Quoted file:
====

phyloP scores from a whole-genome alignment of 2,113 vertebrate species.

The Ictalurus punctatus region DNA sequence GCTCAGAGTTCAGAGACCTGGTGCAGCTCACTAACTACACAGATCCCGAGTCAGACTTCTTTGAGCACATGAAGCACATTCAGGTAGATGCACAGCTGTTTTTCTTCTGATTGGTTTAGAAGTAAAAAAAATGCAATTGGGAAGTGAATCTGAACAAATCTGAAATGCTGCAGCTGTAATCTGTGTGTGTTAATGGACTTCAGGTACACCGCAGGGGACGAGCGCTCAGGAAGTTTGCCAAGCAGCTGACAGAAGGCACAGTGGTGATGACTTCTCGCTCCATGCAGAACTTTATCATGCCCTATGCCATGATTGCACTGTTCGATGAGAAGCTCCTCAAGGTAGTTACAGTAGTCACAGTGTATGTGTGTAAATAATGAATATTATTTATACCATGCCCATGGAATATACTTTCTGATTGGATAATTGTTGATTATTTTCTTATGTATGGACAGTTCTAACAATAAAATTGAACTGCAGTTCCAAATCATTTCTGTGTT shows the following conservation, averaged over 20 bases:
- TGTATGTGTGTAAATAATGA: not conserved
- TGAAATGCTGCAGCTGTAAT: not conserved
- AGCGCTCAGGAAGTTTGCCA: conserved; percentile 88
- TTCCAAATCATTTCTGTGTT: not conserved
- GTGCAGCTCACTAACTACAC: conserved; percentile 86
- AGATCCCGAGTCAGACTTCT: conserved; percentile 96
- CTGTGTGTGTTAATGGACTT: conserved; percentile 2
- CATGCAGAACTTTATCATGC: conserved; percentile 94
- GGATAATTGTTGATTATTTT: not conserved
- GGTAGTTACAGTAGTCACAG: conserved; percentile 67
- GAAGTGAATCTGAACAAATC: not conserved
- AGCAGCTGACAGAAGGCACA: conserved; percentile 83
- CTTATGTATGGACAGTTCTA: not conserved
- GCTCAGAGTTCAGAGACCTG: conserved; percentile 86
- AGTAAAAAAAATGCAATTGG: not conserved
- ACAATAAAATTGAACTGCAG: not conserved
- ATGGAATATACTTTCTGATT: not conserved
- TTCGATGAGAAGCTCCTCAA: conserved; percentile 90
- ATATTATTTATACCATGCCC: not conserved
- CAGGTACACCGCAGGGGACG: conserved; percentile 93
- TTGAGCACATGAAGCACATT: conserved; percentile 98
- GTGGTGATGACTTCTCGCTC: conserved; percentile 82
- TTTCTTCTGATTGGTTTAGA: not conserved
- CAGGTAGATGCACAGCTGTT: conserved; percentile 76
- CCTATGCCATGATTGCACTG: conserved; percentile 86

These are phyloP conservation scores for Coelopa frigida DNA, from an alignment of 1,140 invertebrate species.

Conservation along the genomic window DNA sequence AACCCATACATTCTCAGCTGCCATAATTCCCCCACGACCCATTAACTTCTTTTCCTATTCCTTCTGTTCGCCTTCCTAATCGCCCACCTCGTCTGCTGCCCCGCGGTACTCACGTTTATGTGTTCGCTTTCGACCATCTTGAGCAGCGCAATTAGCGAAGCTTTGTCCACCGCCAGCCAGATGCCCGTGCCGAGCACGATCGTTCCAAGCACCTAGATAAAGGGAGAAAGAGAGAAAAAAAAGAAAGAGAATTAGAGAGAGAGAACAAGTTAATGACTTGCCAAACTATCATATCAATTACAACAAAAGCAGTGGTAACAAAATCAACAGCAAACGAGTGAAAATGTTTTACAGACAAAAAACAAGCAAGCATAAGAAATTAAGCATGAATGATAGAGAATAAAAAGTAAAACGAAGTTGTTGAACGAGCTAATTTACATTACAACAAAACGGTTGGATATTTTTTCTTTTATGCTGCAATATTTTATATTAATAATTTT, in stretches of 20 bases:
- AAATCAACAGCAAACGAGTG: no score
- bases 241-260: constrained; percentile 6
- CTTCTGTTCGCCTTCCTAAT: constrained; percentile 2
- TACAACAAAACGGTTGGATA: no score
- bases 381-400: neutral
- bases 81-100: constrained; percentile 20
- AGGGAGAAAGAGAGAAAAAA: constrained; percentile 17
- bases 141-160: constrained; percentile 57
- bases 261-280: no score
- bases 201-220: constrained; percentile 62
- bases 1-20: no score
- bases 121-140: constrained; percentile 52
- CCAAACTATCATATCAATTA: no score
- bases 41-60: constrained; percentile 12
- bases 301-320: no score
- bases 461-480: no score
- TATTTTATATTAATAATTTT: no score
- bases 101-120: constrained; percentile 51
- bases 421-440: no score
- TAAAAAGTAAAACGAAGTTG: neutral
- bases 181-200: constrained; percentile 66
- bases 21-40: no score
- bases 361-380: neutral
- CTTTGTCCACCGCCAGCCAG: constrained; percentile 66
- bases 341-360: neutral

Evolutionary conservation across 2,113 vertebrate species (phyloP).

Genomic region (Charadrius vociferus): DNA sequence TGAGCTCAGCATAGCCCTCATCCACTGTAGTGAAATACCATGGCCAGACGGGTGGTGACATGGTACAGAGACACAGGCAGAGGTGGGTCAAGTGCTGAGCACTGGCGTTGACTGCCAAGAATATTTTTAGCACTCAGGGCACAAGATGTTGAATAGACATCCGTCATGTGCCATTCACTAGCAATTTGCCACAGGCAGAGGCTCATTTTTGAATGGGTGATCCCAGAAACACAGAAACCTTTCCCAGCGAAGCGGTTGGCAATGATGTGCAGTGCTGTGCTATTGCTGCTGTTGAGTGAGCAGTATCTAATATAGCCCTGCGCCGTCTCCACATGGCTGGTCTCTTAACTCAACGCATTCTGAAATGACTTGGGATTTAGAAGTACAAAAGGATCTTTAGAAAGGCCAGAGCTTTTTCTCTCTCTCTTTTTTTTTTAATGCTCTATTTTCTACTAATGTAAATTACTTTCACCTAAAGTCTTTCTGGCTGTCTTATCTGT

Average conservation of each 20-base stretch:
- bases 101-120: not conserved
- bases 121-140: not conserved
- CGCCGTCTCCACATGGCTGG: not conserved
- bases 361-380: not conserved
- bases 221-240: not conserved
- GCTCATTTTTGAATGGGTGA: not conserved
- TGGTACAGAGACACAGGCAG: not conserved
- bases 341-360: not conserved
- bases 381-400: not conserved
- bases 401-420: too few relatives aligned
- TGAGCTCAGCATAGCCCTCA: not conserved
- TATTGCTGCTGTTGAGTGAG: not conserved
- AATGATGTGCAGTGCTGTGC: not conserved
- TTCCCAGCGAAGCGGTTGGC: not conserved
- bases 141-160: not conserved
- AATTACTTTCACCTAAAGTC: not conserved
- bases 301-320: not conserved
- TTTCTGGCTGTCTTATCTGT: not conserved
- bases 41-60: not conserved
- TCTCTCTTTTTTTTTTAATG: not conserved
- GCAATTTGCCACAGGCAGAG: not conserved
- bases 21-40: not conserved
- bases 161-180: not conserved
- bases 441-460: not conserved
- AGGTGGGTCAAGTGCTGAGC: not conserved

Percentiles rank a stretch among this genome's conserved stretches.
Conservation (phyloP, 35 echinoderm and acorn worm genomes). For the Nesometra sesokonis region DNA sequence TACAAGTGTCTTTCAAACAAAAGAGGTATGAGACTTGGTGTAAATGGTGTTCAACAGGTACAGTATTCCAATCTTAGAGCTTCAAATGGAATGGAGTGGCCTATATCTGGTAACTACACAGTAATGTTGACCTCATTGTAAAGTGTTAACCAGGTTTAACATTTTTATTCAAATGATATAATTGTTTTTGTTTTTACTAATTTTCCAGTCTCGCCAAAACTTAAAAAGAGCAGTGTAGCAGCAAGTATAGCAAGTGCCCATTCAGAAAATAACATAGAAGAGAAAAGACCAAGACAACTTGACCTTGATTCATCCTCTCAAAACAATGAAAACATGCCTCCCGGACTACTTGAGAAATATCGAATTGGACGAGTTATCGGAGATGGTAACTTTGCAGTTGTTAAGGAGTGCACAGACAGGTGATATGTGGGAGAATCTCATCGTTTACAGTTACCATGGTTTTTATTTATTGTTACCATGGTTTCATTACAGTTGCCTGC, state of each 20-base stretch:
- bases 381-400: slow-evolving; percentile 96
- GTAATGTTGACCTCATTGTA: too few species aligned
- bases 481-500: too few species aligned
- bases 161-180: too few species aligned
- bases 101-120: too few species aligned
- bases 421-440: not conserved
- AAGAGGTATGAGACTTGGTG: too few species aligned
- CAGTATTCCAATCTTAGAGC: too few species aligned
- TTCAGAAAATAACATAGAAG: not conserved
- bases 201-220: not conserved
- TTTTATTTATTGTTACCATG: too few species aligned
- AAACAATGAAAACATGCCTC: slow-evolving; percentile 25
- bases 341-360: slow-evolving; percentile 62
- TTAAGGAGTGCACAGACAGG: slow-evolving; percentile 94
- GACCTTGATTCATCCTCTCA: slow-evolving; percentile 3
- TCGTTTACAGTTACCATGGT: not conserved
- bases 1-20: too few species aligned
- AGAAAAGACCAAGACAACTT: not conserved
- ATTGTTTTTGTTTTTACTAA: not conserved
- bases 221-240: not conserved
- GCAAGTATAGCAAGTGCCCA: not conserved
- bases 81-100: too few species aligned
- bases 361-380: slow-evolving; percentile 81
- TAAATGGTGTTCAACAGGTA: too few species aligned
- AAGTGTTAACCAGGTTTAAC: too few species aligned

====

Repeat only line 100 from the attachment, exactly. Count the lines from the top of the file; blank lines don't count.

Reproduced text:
- TCGTTTACAGTTACCATGGT: not conserved